One rare problem that I have been seeing more of lately is external resorption of the tooth. On x-ray examinations this can first appear to be decay but it is different. Decay is related to a bacterial invasion and the resulting lesion is soft. External resorption has a similar appearance however the lesion is hard when felt with an instrument. While tooth decay may be treated by mechanically removing the decay and restoring the tooth, external resorption is much harder to deal with.

These lesions are usually a result of trauma. I have seen it occur when people were exposed to an accident and blunt trauma is impacted onto the teeth. However; recently I’ve discovered another trauma that can be a causative factor in this destructive eating away of the tooth structure. Severe clenching or grinding of the teeth can put pressure into the teeth and surrounding structures and initiate this disease process.

There are cells surrounding the roots which are called odontoclasts. These cells come in to play when a permanent tooth erupts under the primary tooth. The root of the primary tooth is eaten away by these odontoclasts. Of course this is the normal process that allows primary teeth to be shed and permanent teeth to erupt.

The cells are normally dormant around permanent teeth. However; once trauma is exposed to the root and surrounding structure, they can awaken and cause damage on permanent teeth. Again this looks like decay but is a different process and much harder to eradicate. Once it gets started, it is very difficult to stop these cells from destroying teeth. Usually the only treatment is eventual extraction of the tooth.

In these very stressful times we live in, I have seen an epidemic incidence of clenching and grinding of the teeth. An overwhelming majority of people do this although many do not know they are doing it. This can occur during the day or night, but mostly it happens at night. Other symptoms of clenching or grinding is jaw pain, shoulder and neck pain and headache pain. Resorption of the tooth however is more silent; people usually don’t know until the dentist diagnoses or the resorption goes into the nerve and is painful.

The best way to prevent this problem is to use some type of a guard or device that goes between the teeth and helps them stop coming together with such extreme force and traumatizing the teeth. In my 40+ years of dental practice I have seen many types of devices both professional and over-the-counter. The most common devices are large horse shoes which cover all of the teeth either on the upper or lower. There are also some devices which are posterior pads covering mainly the molar teeth. The professional devices are better than over-the-counter devices but can cost hundreds of dollars. Over-the-counter devices are ineffective and short-lasting.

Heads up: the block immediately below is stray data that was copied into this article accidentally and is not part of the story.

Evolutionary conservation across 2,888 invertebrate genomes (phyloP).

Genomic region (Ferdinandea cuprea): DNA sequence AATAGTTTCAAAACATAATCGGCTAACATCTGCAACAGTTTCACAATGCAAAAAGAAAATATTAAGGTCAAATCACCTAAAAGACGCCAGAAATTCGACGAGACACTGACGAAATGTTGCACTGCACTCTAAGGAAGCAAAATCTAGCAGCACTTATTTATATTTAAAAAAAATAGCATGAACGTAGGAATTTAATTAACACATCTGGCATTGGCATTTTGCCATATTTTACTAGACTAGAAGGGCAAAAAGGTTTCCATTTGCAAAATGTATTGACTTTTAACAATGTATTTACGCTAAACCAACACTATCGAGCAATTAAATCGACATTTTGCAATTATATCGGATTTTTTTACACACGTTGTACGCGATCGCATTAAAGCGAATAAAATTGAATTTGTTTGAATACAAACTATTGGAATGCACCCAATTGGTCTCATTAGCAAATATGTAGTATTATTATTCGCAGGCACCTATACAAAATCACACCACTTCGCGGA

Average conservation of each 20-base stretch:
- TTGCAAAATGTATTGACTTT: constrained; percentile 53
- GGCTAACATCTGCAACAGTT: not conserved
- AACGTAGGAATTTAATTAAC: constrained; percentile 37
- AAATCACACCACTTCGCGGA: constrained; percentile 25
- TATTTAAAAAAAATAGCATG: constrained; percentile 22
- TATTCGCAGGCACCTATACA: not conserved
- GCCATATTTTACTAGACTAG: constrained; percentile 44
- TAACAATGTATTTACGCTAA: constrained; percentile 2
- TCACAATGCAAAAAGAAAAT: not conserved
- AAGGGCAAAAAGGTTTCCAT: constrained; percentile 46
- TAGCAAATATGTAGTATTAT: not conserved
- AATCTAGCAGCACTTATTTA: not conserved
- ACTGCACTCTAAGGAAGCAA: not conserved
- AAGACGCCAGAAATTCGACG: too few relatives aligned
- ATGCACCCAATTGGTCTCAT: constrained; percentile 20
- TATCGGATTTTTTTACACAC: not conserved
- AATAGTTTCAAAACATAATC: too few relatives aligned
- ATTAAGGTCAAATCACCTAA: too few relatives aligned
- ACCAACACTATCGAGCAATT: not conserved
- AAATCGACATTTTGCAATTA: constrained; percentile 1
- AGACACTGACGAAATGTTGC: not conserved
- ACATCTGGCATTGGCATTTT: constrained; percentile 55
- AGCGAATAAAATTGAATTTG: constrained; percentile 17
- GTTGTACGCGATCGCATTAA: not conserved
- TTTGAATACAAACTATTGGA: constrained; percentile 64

Recently a new device has been introduced into the marketplace — GrindReliefN. While some dentists are making this device for their patients, it is sold mainly online and in some retail stores. It is the only over the counter device that meets or exceeds the performance of the professional devices. Smaller and easier to wear, it covers only the front 6 to 8 teeth, either upper or lower. Easy to fit with online video instructions, it may be formed and reformed as many times as the patient would like. While the small size is a plus, the biggest feature is a central power bar which exerts pressure on the upper and lower front teeth at the mid-line. This creates a nerve reflex or biofeedback which affects the muscles causing them to contract with at least 60% less force. A simple pencil test can demonstrate how the GrindReliefN device works. Take a pencil, put it between your back teeth and bite down, and you’ll find that you can put a lot of force into it. Put the same pencil between your upper and lower front teeth at the mid-line. You will find you’re just not able to apply nearly the same force. More information can be found on this affordable and effective device at

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